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Efficient writing : get to the point!
by Kevin Trepanier on 08/18/16 04:14:00 am   Expert Blogs   Featured Blogs

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The following blog post, unless otherwise noted, was written by a member of Gamasutra’s community.
The thoughts and opinions expressed are those of the writer and not Gamasutra or its parent company.

 

Good writing in video games is crucial. Note though that writing does not equal story. Story is part of the writing but let's not forget menus, tutorials, items and skills description, etc.. When I write for games, I often rewrite the same texts 5 or 6 times with a strong emphasis on reducing the word count to the strict minimum. In that regard, Dawn of Heroes for the Nintendo DS is appaling by it's inefficiency. It seems 70% of the texts could have been removed for a better effect.

What is Dawn of Heroes?
DoH is a regular tactical RPG where you control up to 5 characters on a battlefield and use their abilities against a range of enemies. The game's mechanics are interesting and the game itself features nice pixel arts along with a cartoony 3D renderings of the battles. It features a very large range of abilities and often require to read their effects descriptions in order to take good decisions in battle. Since this is an important part of the game, I'll focus on the skills descriptions in this article.

Nayeli's Omniscient ability

At first sight, the description is a bit long. One important information is highlighted in yellow, which helps a little but other important informations remain "hidden" in the block of text.

First sentence : "The skill-user" is totally redundant to the screen itself. We are looking at a character's skill and as such know who it is affecting.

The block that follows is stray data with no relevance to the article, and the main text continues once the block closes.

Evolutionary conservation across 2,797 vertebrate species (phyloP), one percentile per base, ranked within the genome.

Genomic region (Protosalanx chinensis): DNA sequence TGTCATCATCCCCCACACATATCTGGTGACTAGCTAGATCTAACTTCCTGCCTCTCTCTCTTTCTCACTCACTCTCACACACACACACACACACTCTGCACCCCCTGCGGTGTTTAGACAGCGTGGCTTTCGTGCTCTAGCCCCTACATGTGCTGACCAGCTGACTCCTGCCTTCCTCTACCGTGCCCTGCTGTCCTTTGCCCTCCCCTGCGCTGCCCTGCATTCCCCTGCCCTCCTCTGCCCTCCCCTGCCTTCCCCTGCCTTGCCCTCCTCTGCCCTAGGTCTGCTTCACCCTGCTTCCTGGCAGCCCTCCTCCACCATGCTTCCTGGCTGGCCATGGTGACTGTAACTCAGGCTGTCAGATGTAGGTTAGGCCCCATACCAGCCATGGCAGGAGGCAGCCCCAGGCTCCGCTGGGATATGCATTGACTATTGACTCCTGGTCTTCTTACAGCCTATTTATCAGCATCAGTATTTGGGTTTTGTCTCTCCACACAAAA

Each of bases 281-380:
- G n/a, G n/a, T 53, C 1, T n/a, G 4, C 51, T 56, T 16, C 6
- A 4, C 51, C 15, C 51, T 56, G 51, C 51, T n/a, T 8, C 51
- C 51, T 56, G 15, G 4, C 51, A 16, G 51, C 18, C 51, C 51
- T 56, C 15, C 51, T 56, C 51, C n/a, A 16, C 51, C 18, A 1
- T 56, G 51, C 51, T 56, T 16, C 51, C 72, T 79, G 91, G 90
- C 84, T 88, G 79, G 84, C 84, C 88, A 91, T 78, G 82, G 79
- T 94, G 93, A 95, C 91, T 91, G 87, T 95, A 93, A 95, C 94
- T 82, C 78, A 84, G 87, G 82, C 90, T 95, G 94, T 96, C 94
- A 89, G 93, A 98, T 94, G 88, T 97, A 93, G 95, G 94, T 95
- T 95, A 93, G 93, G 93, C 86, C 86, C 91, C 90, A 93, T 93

Second sentence : "Whenever an abilitiy is used" is the trigger, which is important informations. "the skill user" is used again with the same redundancy effect, followed by "suffers from a debuff", which doesn't add anything to the important information following : "locks down Move for 2 turns."

Suggested rewrite :

Grants unlimited range to all abilities.
Using an ability locks down movement for 2 turns.

Two small sentences, displayed one over the other for easy "bullet point" style reading. The text is reduced by almost 50%. It went from 28 words down to 15 words.

 

Yuji's Sweep Kick

It's a bit shorter than the previous text but there is still a lot of uninformative bits that can be removed.

Important informations : "disables Move", "1 turn" and "area of effect".

There's a redundancy : "Places a Curse debuff" and "This debuff". What's more is that both can be removed without losing any important information.

Suggested rewrite :

Disables Move for all enemies within area of effect for 1 turn.

All this babble of "placing a curse" and "debuff" is totally irrelevant to the player. The only thing that matters is what this skill does to who. And as such, the text has been reduced from 18 words down to 12. The new rewrite also places the effect of the ability (Disables Move) right at the start of the text, instead of at the end. This is a good thing since it is the most important information.

 

Reynald's Amnesia

Important informations : "an (one) enemy", "locks down Abilities that cost MP" and "1 turn".

This text contains the same redundancy than the previous one with the use of "Curse debuff" and "This debuff". In fact, all texts I've seen in the game so far are pretty much consistent with this structure (while not very efficient, at least they are consistent).

We could move the "1 turn" to the end of the text and then remove everything before "Locks down abilities". This would get us :

Locks down Abilities of an enemy that cost MP to use for 1 turn.